Wednesday, February 27, 2008

The Zen of Tapioca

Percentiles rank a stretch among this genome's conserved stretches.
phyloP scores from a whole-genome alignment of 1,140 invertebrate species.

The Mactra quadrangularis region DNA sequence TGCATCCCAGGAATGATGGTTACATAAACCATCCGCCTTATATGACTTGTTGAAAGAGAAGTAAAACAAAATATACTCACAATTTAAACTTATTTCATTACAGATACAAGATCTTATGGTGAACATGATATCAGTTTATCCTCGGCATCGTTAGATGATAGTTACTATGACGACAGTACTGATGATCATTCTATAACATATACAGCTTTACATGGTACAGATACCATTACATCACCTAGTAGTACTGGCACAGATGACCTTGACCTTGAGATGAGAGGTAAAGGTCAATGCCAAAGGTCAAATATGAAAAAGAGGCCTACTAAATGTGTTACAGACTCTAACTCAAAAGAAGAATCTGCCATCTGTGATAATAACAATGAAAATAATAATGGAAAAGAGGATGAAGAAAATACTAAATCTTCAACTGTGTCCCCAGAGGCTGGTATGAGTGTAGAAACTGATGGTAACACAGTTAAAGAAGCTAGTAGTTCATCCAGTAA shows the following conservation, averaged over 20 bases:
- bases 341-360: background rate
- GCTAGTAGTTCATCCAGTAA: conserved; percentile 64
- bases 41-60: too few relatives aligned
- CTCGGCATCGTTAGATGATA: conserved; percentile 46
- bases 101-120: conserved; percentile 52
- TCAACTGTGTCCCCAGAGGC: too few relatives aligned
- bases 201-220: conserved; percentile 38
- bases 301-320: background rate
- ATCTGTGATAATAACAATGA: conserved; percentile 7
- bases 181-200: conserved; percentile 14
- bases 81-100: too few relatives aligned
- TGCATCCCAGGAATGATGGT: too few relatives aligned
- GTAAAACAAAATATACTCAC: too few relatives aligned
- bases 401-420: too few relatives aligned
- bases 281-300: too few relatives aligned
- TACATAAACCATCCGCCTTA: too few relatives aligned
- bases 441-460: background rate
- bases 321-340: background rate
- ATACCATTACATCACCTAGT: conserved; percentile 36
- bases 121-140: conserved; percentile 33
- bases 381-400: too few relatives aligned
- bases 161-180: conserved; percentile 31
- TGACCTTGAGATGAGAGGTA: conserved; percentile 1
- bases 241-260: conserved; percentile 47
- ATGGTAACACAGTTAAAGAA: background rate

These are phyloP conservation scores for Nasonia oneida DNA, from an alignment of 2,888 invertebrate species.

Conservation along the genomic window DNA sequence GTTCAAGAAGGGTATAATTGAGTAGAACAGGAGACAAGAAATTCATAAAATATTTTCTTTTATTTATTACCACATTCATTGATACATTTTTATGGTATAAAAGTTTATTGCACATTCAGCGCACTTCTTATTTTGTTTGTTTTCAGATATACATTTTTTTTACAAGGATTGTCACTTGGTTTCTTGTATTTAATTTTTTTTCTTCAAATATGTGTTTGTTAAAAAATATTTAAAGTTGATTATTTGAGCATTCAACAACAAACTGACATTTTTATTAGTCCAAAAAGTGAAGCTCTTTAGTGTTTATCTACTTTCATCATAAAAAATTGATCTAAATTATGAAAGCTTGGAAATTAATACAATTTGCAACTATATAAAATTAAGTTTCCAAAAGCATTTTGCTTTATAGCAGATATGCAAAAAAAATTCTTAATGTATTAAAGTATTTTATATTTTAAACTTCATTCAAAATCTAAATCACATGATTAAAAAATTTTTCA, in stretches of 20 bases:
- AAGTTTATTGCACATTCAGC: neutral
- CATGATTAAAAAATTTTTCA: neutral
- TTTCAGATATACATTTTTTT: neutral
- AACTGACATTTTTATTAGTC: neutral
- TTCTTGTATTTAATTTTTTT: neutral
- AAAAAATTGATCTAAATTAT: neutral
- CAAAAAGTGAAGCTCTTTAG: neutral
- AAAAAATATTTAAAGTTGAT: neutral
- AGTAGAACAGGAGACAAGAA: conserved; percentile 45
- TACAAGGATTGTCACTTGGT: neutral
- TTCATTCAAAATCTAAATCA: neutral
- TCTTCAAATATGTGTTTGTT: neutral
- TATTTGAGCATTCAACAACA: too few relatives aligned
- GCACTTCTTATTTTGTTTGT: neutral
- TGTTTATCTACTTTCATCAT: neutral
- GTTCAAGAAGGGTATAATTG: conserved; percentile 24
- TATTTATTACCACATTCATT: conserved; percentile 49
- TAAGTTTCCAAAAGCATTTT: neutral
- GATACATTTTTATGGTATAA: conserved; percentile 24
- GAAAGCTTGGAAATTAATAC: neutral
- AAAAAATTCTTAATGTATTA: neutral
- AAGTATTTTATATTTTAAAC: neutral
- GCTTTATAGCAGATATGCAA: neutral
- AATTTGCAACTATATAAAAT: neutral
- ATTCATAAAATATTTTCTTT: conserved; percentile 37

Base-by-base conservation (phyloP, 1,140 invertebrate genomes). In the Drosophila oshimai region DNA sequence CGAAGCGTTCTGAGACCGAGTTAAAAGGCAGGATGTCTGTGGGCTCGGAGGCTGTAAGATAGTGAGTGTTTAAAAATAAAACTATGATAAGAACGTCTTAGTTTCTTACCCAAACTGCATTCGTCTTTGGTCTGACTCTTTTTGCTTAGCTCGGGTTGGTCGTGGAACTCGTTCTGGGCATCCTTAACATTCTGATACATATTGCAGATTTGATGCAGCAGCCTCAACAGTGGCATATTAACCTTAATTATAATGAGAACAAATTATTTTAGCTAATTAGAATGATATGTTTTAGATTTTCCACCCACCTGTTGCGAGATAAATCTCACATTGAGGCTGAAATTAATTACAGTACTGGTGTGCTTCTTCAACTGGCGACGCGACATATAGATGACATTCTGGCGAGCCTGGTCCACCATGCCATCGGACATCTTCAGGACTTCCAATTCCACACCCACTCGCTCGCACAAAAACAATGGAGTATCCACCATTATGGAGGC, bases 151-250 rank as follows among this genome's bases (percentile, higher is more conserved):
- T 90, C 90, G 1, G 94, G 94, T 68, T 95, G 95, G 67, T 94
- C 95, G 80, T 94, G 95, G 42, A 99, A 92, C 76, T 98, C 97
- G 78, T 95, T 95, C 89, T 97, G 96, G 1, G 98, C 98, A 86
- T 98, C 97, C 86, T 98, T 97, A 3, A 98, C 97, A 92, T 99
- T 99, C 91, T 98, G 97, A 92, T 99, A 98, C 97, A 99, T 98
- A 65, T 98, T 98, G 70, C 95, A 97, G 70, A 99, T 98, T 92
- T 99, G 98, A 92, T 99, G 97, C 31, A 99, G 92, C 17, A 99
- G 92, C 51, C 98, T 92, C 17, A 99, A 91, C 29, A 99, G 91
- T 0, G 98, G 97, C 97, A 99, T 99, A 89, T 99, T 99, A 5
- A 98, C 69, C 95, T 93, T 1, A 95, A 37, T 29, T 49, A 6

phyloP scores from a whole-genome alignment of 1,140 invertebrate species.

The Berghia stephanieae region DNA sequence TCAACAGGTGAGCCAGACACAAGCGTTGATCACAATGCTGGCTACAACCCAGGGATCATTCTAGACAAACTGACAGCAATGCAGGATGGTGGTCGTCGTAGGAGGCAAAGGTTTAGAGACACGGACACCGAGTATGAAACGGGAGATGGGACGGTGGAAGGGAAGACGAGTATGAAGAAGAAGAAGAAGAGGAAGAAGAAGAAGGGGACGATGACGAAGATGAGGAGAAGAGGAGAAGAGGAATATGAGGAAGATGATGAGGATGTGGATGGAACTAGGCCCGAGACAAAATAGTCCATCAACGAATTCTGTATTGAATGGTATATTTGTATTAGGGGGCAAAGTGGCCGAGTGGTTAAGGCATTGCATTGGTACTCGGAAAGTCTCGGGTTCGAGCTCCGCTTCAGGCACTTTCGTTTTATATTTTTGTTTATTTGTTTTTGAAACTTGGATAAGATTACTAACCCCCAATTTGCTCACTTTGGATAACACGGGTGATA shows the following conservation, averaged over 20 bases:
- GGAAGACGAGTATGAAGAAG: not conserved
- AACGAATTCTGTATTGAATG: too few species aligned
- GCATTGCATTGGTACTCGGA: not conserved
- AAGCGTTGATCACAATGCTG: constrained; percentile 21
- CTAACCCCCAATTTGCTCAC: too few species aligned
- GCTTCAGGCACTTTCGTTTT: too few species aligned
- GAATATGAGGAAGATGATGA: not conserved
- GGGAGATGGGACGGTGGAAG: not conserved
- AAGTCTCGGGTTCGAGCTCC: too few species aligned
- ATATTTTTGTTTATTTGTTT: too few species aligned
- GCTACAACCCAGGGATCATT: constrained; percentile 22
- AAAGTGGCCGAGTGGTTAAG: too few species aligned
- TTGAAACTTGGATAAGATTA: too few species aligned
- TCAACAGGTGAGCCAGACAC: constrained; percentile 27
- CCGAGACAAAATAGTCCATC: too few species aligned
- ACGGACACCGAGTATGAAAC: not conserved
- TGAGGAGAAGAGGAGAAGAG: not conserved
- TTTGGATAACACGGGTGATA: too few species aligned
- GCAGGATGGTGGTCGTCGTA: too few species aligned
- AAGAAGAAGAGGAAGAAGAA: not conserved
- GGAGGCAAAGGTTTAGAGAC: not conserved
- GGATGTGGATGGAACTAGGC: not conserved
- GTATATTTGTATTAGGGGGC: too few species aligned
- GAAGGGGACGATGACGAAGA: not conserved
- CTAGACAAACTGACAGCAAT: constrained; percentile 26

Beat the eggs well, and strain them so there aren't any cooked chalaza in the custard. Bring it to a boil over *medium low* heat -- this cannot be rushed! Unless, of course, you like little brown bits of dairy. Stir constantly, with a silicone spat or plastic whisk. But don't add a bunch of air, this will ruin the texture. Be patient and gentle. Don't turn up the heat and stir madly. Patience. (Anyone who knows me knows that I'm not a particularly patient person...I consider the making of tapioca to be a lesson for me.) Reduce the heat the moment it starts to bubble -- or risk wearing big splops of custard on you and your cook top. This is where a gas range is helpful. Simmer over the lowest heat you can get, and even if your recipe says stir occasionally, take the time and patience to keep it moving. Otherwise the tapioca may clump (is that the reason you took a disliking to tapioca when you were a kid?). This is going to take about ten minutes. Now, wait. The first cooling is so you can add the vanilla and not have it all vaporize. Now, after you stir in the vanilla, you can steal a spoonful. But it's still really hot, so don't burn your tongue. After that, the waiting. Put it into small containers so it will cool faster. The faster it cools, the sooner you can savor that custardy-chewy texture. Put a little in the freezer; it makes great frozen custard. But be careful, you may eat it all before it gets to that frozen nirvana! I know, lots of people call it "fish eyes and glue." But not me!

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